A Colorado woman has been charged with murdering her 7-year-old daughter who she had claimed was terminally ill, authorities said.
Kelly Renee Turner had sought donations to cover medical expenses for her daughter Olivia Gant, who died in August 2017. But a grand jury indictment, revealed on Monday, alleges that Turner was responsible for causing the girl's death.
The 41-year-old, who is also known as Kelly Gant, was charged with 13 criminal counts, including murder, child abuse, theft and charitable fraud.
Olivia's cause of death was originally attributed to intestinal failure, according to the indictment, KUSA-TV reported. The girl's actual cause of death was not clear, but the indictment noted that Turner withdrew Olivia's medical care and nourishment in the weeks before her death.
After the girls' body was exhumed last year, an autopsy revealed no physical evidence of intestinal failure or any of the other conditions Turner claimed she had, the Associated Press reported.
Olivia died weeks after being admitted to Children's Hospital Colorado in July 2017. She was using a feeding tube, but doctors said she had a nutritional deficiency, according to the Associated Press.
Turner had wanted to withdraw all medical care for her daughter, including artificial feeding, one doctor told investigators. The doctor said Turner also demanded that he sign a "do not resuscitate" order.
Doctors said she wouldn't be able to survive on intravenous nutrition and offered Turner options besides removing her feeding tube, the Denver Post reported, citing a police affidavit. But they left the decision up to Turner.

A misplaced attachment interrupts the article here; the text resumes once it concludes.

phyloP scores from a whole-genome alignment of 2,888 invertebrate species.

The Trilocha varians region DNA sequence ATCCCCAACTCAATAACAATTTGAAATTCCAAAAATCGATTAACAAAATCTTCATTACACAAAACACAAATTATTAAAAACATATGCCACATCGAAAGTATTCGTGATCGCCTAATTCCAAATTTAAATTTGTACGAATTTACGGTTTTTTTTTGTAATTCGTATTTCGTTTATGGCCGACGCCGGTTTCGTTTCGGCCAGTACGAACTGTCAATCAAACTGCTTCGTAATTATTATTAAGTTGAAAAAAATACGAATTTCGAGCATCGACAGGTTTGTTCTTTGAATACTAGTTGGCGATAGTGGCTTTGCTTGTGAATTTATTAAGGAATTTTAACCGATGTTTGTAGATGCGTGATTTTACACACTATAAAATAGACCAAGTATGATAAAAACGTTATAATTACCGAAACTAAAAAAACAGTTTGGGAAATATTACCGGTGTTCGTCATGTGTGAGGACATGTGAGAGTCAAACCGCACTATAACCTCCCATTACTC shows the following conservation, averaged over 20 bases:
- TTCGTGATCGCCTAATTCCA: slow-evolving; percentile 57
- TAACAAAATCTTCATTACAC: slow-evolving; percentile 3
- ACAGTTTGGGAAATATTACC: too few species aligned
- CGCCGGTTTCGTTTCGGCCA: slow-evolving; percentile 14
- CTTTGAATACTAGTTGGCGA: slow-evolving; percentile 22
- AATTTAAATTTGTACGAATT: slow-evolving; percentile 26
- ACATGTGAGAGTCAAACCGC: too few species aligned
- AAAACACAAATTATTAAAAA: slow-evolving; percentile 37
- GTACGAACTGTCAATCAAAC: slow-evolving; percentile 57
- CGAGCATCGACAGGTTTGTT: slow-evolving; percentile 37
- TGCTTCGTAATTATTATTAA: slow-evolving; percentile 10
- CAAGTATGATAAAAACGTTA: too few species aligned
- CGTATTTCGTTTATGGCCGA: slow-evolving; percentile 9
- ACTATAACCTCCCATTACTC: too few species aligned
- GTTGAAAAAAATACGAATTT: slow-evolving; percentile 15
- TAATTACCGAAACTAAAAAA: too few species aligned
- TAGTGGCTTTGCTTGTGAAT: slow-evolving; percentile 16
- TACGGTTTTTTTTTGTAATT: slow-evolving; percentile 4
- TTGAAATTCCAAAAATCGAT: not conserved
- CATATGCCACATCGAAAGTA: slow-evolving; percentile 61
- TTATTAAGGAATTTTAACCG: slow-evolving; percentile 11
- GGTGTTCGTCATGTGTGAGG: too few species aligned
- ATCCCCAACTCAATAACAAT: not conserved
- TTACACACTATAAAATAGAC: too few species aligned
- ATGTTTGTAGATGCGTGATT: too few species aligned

The girl died a few weeks later on August 20, 2017, after Turner transferred her to a hospice facility, according to the Post.
Several doctors told authorities that Olivia didn't have a terminal condition.
But according to the indictment, Turner had argued that her daughter's quality of life was so bad that withdrawing medical care was the humane option, KUSA-TV reported.
Turner had claimed her daughter was terminally ill with neurogastrointestinal encephalomyopathy, Denver7 reported, and attracted significant media coverage in 2017 before the girl's death by promoting the girl's "bucket list" which went viral.
Turner used GoFundMe to raise more than $22,000 from 161 donors, the station reported.
The Make-A-Wish Foundation, a charity that grants wishes to critically ill kids, threw a "bat princess" party for Olivia in early 2017. "You could give me all the money in the world, and I would give it back to you to be able to watch this again," Turner told CBS Denver at the time.
But an investigation into Olivia's death was launched last year after doctors at Children's Hospital Colorado became suspicious when Turner came into hospital with her older daughter, who she claimed has "bone pain" and cancer, the Denver Post reported. Newsweek has contacted the Children's Hospital Colorado for comment.
Authorities separated Turner from the girl to determine if she would continue to report the same symptoms. According to the indictment, the girl has not had any medical problems or pains since October 2018.
KUSA-TV reported that both Olivia and the older girl, who is now 11, were insured by Medicaid. Turner is accused of defrauding the government-funded program out of around $539,000 worth of medical care.
She is also accused of defrauding a funeral home and a cemetery that handled arrangements following Olivia's death, the station reported.
In an interview with investigators, Turner randomly mentioned Munchausen syndrome by proxy, the indictment said.
The condition is defined as a psychological disorder, also known as factitious disorder, where parents or caregivers lie that their children or dependents are ill when they're actually not. It can also involve causing them injuries that require medical attention.
"That has never been my case, like at all, whatsoever," Turner told investigators, according to the Associated Press.
Detectives arrested Turner at a hotel in Glendale, outside Denver, Colorado, on Friday morning, the Douglas County Sheriff's Office said. She was booked into the Douglas County Detention Facility, where she is being held without bond.
Her arrest came after a year-long investigation by the sheriff's office.
"I am extremely proud and impressed with the determination of all agencies involved, especially my detectives. While it has been an extremely emotional case, they have investigated all aspects of it with diligence and professionalism," Sheriff Tony Spurlock said.